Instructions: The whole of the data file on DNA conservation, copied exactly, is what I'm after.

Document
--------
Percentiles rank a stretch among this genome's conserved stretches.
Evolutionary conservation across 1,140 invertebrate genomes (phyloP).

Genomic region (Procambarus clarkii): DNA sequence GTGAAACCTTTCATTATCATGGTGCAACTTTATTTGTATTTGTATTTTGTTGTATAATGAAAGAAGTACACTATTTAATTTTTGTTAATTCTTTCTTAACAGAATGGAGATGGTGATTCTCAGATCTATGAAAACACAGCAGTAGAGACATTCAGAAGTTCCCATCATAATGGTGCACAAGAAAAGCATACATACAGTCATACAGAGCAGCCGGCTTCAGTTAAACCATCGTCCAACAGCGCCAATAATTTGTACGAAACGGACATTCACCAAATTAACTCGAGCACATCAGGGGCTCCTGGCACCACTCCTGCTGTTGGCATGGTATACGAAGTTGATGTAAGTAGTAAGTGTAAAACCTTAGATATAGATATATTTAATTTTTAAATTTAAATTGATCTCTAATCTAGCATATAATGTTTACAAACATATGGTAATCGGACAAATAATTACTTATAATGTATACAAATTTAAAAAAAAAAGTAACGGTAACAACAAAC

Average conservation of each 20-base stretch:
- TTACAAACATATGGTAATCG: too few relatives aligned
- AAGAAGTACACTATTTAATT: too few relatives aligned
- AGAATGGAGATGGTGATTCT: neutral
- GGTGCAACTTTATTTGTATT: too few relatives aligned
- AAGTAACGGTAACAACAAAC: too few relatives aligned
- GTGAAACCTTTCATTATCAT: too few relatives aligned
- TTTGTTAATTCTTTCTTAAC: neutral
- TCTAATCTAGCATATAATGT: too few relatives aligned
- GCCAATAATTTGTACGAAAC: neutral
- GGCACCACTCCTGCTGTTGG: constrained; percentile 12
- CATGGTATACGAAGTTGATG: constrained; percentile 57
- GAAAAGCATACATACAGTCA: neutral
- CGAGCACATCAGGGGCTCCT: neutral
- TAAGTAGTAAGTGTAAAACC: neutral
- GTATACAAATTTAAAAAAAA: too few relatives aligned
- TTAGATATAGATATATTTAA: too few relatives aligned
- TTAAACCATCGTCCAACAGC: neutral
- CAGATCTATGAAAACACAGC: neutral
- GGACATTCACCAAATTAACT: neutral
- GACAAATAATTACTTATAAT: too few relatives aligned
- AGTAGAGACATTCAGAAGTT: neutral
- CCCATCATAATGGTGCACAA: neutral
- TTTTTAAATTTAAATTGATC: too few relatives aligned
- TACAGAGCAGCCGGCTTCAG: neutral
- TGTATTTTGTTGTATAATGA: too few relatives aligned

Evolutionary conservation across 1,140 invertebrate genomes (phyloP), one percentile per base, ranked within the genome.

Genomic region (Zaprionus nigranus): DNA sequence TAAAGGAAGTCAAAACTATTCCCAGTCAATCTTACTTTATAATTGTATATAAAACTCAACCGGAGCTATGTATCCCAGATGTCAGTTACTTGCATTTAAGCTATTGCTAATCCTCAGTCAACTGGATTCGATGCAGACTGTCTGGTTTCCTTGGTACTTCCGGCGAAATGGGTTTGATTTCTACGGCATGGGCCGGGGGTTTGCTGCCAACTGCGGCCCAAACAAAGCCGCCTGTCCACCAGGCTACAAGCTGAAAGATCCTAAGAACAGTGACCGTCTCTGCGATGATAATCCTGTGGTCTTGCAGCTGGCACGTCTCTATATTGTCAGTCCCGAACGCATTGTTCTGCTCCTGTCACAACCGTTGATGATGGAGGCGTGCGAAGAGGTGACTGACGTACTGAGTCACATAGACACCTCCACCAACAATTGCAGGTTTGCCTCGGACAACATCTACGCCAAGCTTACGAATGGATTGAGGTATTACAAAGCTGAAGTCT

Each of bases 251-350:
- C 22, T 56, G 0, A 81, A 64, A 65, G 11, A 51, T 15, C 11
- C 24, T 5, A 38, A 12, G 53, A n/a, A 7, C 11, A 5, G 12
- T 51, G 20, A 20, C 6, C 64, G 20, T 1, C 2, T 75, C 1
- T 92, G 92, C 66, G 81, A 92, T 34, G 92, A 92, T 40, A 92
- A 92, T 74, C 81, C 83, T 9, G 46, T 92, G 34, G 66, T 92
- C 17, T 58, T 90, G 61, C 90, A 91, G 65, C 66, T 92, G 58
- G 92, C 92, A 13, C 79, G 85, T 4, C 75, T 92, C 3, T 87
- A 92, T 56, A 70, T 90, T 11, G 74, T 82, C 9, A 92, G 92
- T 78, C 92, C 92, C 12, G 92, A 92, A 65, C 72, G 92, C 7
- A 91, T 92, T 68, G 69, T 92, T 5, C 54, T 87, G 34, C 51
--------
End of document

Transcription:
Percentiles rank a stretch among this genome's conserved stretches.
Evolutionary conservation across 1,140 invertebrate genomes (phyloP).

Genomic region (Procambarus clarkii): DNA sequence GTGAAACCTTTCATTATCATGGTGCAACTTTATTTGTATTTGTATTTTGTTGTATAATGAAAGAAGTACACTATTTAATTTTTGTTAATTCTTTCTTAACAGAATGGAGATGGTGATTCTCAGATCTATGAAAACACAGCAGTAGAGACATTCAGAAGTTCCCATCATAATGGTGCACAAGAAAAGCATACATACAGTCATACAGAGCAGCCGGCTTCAGTTAAACCATCGTCCAACAGCGCCAATAATTTGTACGAAACGGACATTCACCAAATTAACTCGAGCACATCAGGGGCTCCTGGCACCACTCCTGCTGTTGGCATGGTATACGAAGTTGATGTAAGTAGTAAGTGTAAAACCTTAGATATAGATATATTTAATTTTTAAATTTAAATTGATCTCTAATCTAGCATATAATGTTTACAAACATATGGTAATCGGACAAATAATTACTTATAATGTATACAAATTTAAAAAAAAAAGTAACGGTAACAACAAAC

Average conservation of each 20-base stretch:
- TTACAAACATATGGTAATCG: too few relatives aligned
- AAGAAGTACACTATTTAATT: too few relatives aligned
- AGAATGGAGATGGTGATTCT: neutral
- GGTGCAACTTTATTTGTATT: too few relatives aligned
- AAGTAACGGTAACAACAAAC: too few relatives aligned
- GTGAAACCTTTCATTATCAT: too few relatives aligned
- TTTGTTAATTCTTTCTTAAC: neutral
- TCTAATCTAGCATATAATGT: too few relatives aligned
- GCCAATAATTTGTACGAAAC: neutral
- GGCACCACTCCTGCTGTTGG: constrained; percentile 12
- CATGGTATACGAAGTTGATG: constrained; percentile 57
- GAAAAGCATACATACAGTCA: neutral
- CGAGCACATCAGGGGCTCCT: neutral
- TAAGTAGTAAGTGTAAAACC: neutral
- GTATACAAATTTAAAAAAAA: too few relatives aligned
- TTAGATATAGATATATTTAA: too few relatives aligned
- TTAAACCATCGTCCAACAGC: neutral
- CAGATCTATGAAAACACAGC: neutral
- GGACATTCACCAAATTAACT: neutral
- GACAAATAATTACTTATAAT: too few relatives aligned
- AGTAGAGACATTCAGAAGTT: neutral
- CCCATCATAATGGTGCACAA: neutral
- TTTTTAAATTTAAATTGATC: too few relatives aligned
- TACAGAGCAGCCGGCTTCAG: neutral
- TGTATTTTGTTGTATAATGA: too few relatives aligned

Evolutionary conservation across 1,140 invertebrate genomes (phyloP), one percentile per base, ranked within the genome.

Genomic region (Zaprionus nigranus): DNA sequence TAAAGGAAGTCAAAACTATTCCCAGTCAATCTTACTTTATAATTGTATATAAAACTCAACCGGAGCTATGTATCCCAGATGTCAGTTACTTGCATTTAAGCTATTGCTAATCCTCAGTCAACTGGATTCGATGCAGACTGTCTGGTTTCCTTGGTACTTCCGGCGAAATGGGTTTGATTTCTACGGCATGGGCCGGGGGTTTGCTGCCAACTGCGGCCCAAACAAAGCCGCCTGTCCACCAGGCTACAAGCTGAAAGATCCTAAGAACAGTGACCGTCTCTGCGATGATAATCCTGTGGTCTTGCAGCTGGCACGTCTCTATATTGTCAGTCCCGAACGCATTGTTCTGCTCCTGTCACAACCGTTGATGATGGAGGCGTGCGAAGAGGTGACTGACGTACTGAGTCACATAGACACCTCCACCAACAATTGCAGGTTTGCCTCGGACAACATCTACGCCAAGCTTACGAATGGATTGAGGTATTACAAAGCTGAAGTCT

Each of bases 251-350:
- C 22, T 56, G 0, A 81, A 64, A 65, G 11, A 51, T 15, C 11
- C 24, T 5, A 38, A 12, G 53, A n/a, A 7, C 11, A 5, G 12
- T 51, G 20, A 20, C 6, C 64, G 20, T 1, C 2, T 75, C 1
- T 92, G 92, C 66, G 81, A 92, T 34, G 92, A 92, T 40, A 92
- A 92, T 74, C 81, C 83, T 9, G 46, T 92, G 34, G 66, T 92
- C 17, T 58, T 90, G 61, C 90, A 91, G 65, C 66, T 92, G 58
- G 92, C 92, A 13, C 79, G 85, T 4, C 75, T 92, C 3, T 87
- A 92, T 56, A 70, T 90, T 11, G 74, T 82, C 9, A 92, G 92
- T 78, C 92, C 92, C 12, G 92, A 92, A 65, C 72, G 92, C 7
- A 91, T 92, T 68, G 69, T 92, T 5, C 54, T 87, G 34, C 51